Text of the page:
Trading Standards Institute Advice
Guarantees and warranties
In the guide
- What is a guarantee?
- What is a warranty?
- What legal protection do I get with warranties & guarantees?
- What should I consider before I buy an extended warranty?
- Frequently asked questions
- Where can I find out more about my legal rights?
This guidance is for England, Scotland & Wales
Guarantees and warranties are additional to the legal rights you have as a consumer and must not affect those rights in any way
What is a guarantee?
Under the Consumer Rights Act 2015, a guarantee is an agreement given by a trader to a consumer, without any extra charge, to repair, replace or refund goods that do not meet the specifications set out in the guarantee. A guarantee is usually issued by the manufacturer of goods or by a trader that provides goods as part of a service - replacement windows, for instance. Generally, a guarantee provider undertakes to carry out free repairs, for a set period of time, for problems that can be attributed to manufacturing defects.
An insurance-backed guarantee provides the consumer with protection where the trader who provided the goods or service under guarantee ceases to trade and can no longer fulfil their obligations under the guarantee. The insurance company underwrites the terms of the guarantee for the remainder of the guarantee period.
What is a warranty?
A warranty (or extended warranty) is broadly defined in law as a contract for cover for goods, which is entered into by a consumer and for which they pay a fee. A warranty is a form of insurance policy that provides cover for the unexpected failure or breakdown of goods, usually after the manufacturer's or trader's guarantee has run out, although it can cover the same time period as a guarantee because it may offer additional cover. Check the start date of the warranty before you go ahead.
Some warranties are service contracts rather than insurance-backed (you should check the status of the warranty before you purchase it).
Warranties can vary and they offer different levels of protection, from the most basic cover to those that provide comprehensive cover. For instance, you may be covered only for the 'market value' of the goods (which means their second-hand value after use) or you may be covered 'new for old'.
Do not assume that a warranty will provide cover for all problems encountered with the goods. They usually have exclusions that set limits on the cover you receive.
What legal protection do I get with warranties & guarantees?
The Consumer Rights Act 2015 states that if a guarantee provider offers a guarantee on goods supplied to consumers, the provider takes on a contractual obligation to honour the conditions set out in the guarantee. For example, if the guarantee provider refuses to repair goods as set out under the terms of the guarantee, you can take legal action against the provider of the guarantee for breach of contract. This could be claiming back the cost of repairs if you have had them carried out elsewhere.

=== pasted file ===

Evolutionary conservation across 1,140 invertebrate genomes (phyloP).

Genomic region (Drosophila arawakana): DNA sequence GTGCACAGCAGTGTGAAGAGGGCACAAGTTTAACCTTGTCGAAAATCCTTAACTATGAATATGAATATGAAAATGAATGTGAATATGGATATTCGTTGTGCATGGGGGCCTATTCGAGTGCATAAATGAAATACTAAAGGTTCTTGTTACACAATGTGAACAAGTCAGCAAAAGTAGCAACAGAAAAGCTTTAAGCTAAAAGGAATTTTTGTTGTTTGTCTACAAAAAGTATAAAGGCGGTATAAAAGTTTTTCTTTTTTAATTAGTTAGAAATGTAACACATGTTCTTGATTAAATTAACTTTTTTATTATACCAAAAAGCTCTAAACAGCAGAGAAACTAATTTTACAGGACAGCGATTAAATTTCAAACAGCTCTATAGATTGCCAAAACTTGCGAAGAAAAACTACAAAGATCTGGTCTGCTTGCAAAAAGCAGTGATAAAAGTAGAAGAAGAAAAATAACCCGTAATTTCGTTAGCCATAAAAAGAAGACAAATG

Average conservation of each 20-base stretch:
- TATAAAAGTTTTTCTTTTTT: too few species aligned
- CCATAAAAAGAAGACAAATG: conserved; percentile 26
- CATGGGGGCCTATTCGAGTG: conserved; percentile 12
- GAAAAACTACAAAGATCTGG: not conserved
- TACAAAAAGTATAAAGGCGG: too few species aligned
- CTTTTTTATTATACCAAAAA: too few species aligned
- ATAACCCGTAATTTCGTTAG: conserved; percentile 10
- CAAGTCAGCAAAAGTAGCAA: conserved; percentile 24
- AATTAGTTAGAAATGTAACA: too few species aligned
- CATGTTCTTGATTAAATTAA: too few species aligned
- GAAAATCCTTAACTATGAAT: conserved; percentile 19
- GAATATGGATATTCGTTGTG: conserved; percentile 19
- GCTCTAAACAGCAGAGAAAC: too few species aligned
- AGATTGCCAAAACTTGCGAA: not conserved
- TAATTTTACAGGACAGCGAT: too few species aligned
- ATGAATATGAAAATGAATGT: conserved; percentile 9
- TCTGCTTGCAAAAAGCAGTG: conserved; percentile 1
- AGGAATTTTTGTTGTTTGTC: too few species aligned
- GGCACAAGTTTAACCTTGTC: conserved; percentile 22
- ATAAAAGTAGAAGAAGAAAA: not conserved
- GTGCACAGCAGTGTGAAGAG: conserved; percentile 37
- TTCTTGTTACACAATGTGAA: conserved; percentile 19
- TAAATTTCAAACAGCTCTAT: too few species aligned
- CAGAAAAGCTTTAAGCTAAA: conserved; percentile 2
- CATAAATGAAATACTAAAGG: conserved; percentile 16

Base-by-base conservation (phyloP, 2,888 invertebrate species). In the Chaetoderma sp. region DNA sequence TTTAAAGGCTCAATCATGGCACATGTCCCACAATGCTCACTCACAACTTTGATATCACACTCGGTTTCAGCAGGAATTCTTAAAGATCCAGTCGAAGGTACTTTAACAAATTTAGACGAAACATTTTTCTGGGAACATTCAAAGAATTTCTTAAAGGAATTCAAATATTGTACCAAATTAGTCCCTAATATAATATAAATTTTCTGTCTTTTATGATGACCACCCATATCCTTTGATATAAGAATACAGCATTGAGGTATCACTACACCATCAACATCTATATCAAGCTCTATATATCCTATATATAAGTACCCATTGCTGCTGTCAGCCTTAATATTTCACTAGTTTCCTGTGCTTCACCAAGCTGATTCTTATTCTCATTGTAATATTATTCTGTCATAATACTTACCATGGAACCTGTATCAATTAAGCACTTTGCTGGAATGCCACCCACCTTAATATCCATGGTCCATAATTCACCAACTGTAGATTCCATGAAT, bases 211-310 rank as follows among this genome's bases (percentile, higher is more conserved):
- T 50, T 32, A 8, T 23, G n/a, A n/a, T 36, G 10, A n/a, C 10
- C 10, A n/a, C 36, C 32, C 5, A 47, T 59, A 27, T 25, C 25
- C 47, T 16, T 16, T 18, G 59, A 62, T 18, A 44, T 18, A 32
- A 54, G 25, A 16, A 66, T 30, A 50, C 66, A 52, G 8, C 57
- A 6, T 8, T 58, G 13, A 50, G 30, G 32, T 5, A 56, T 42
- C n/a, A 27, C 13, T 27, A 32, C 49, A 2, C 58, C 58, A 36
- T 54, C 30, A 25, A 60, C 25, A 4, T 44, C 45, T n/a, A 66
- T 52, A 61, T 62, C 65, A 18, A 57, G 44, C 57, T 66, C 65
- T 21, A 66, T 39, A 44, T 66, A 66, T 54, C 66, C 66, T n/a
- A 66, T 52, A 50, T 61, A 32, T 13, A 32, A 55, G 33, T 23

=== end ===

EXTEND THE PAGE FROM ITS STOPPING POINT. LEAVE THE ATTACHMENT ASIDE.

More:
The guarantee should be written in English and the terms should be set out in plain intelligible language. The name and address of the guarantee provider, the duration of the guarantee and the location it covers must also be given. You have the right to ask the provider to make the guarantee available to you within a reasonable time, in writing and in a form that you can access.
If you have a problem with an insurance-backed extended warranty that was sold to you, and you have been unable to resolve it with the warranty provider, you are entitled to take your complaint to the Financial Ombudsman Service. For problems with non-insurance-backed extended warranties, contact the Citizens Advice consumer service.
The Supply of Extended Warranties on Domestic Electrical Goods Order 2005 requires traders that supply extended warranties on domestic electrical goods to provide consumers with certain information before the sale of the extended warranty.
Traders supplying this type of extended warranty are required to:
- clearly display the price and duration of the warranty
- make it clear that the warranty is optional
- give you information on your statutory rights
- inform you that the warranty does not have to be purchased at the time the goods are purchased
- provide details of cancellation and termination rights
- inform you that warranties may be available elsewhere
- provide a statement on the financial protection consumers have if the provider of the extended warranty goes out of business
- state whether or not the warranty will cease if a claim is made
- inform you that your household insurance may be relevant to the purchase of the goods
- give a quotation in writing and inform you that the quotation price is valid for at least 30 days if the warranty costs more than £20
- allow you to cancel it within 45 days and get a refund if a claim has not been made and if the warranty that was supplied has an initial duration of more than one year
- allow you to cancel it and receive a pro rata refund after 45 days even if a claim has been made and if the warranty that was supplied has an initial duration of more than one year
- inform you about your cancellation rights in writing and no more than 24 days after the warranty was bought if the warranty cost more than £20 and is over a year long